How can a couple clowns possibly contend with America’s entertainment for kids; video games, movies with special effects and all those fancy sparkly toys??? Well, when you’re performing for kids who’ve lost all those things, they use the one toy they will never be without… their imagination.
As clown duo Farquar and Dasani, Selena and I have been taking children to the ocean, the desert and the swamp in search of the perfect home. The children come with us, playing the roles of ocean bubbles and seaweed, swamp trees and even a shark! (the kid who plays this role usually won’t let go of me and Selena has to pry him off…he takes his role very seriously). The kids go crazy as we dive under a giant blue ocean tarp and our heads pops up through holes. When the show is over, we ask them “okay, does anyone have any questions for us about Clowns Without Borders or the show. Yes, you, in the stripped blue shirt.” “YOU’RE FUNNY!” “Okay, thank you. Any other questions? Yes, you in the pink shirt.” “I LIKE THE PART WHEN THE MONSTER CHASES HER!” “Okay, good stuff…um…any other questions?” “WHY ARE YOU DOING THIS?” “Well, we like to make people happy and bring laughter. So we’re going to all the different summer camps”
And man, oh man. Some camps sure appreciate it. There are still 13,000 families in trailer or mobile home parks. Shiny while trailer after shiny white trailer, glistening under the hot sun at the Diamond FEMA Trailer park. Selena and I will perform for the children here, in an old courthouse, shredded by Katrina. And for the kids at Diamond, it seems there’s not a lot around for them to enjoy. Other performance venues we’ve played include community centers, schools and yards.
We do several shows in gymnasiums with over 200 children, who are rambunctious and steamy. Kids often go nutty during our interactive show, as we are something different for them to enjoy. And our clowning around doesn’t exactly calm them down….however, near the end of the show, when Farquar and Dasani threaten to be apart from each other, you could hear a pin drop. After realizing that sending Farquar via Express Post to the moon won’t work and Dasani’s magic is bogus, they blame each other for their inability to find the perfect home. At one particular performance a young girl in the front row yells, “Y’all shouldn’t be fightin’! Y’all are friends!”. I love how they come along with us on our adventure.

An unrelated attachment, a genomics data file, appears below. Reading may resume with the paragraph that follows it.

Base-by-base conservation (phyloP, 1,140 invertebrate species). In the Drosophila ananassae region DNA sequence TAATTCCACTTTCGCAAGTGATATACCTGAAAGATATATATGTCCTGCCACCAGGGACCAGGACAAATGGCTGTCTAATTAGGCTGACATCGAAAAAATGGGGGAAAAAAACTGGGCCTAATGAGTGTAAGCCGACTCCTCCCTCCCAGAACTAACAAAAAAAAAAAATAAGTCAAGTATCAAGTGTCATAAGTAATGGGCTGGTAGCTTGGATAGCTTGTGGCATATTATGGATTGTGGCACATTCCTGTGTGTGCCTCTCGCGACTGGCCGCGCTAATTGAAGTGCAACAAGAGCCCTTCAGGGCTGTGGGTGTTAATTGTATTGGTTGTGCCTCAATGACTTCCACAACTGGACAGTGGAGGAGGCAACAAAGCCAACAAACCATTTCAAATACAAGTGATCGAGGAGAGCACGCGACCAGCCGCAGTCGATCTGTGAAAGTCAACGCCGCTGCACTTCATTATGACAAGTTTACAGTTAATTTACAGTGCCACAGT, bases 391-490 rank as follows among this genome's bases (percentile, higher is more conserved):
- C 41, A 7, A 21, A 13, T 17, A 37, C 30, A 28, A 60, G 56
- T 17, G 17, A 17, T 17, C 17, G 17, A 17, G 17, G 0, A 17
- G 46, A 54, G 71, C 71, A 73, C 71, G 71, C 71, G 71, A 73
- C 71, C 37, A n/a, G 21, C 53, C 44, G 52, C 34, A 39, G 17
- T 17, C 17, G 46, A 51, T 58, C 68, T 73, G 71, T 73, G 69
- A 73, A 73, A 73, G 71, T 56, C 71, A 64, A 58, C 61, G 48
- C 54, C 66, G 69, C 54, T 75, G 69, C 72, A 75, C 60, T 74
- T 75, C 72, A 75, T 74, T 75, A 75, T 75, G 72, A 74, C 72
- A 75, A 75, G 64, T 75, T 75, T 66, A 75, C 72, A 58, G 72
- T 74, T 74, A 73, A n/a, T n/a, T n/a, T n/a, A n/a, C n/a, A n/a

But you can’t blame the kids for being unfocused. They lost structure when they lost their homes, schools, family members and don’t know when they might lose their FEMA trailer. The heads of our partnered organizations are grateful that we have come to bring smiles to their kids. And the kids are grateful too, “Are y’all gonna come back soon?”
“So what is Clowns with….or is it… without?….Borders exactly?”
“We’re an international non-profit doing clown shows in areas around the world that have suffered some kind of crisis.”
“Well – welcome to New Orleans…!”
The tone of voice full of the implication of all of the hardship that so many people have withstood and continue to withstand day after day. This voice belongs to a teacher at one of the Catholic Charities summer camps where we perform.
We incorporate the kids in our clown show. When we go underwater they are the seaweed, some blow bubbles, one is a shark. In the swamp they are the trees and help me hide from the swamp monster and then transform the swamp monster back into Dasani (Alice). Our show at this particular summer camp is very energetic and when we get to our desert scene, the kids get a little carried away telling us which way to go to find water. “There! No that way! That way!” One kid in the front row can’t contain himself and periodically shouts out “She’s funny! You’re funny! Funny!”
We are here in New Orleans performing for kids all over the city. We are partnering with a large variety of organizations – local church groups, organizations that sprung up after hurricanes Katrina and Rita, established arts programs, a local farmer’s market:
Dominion Power Ministry
Jefferson Youth Foundation
Pentecost Baptist Church
The Renaissance Project
Zion Hill Baptist Church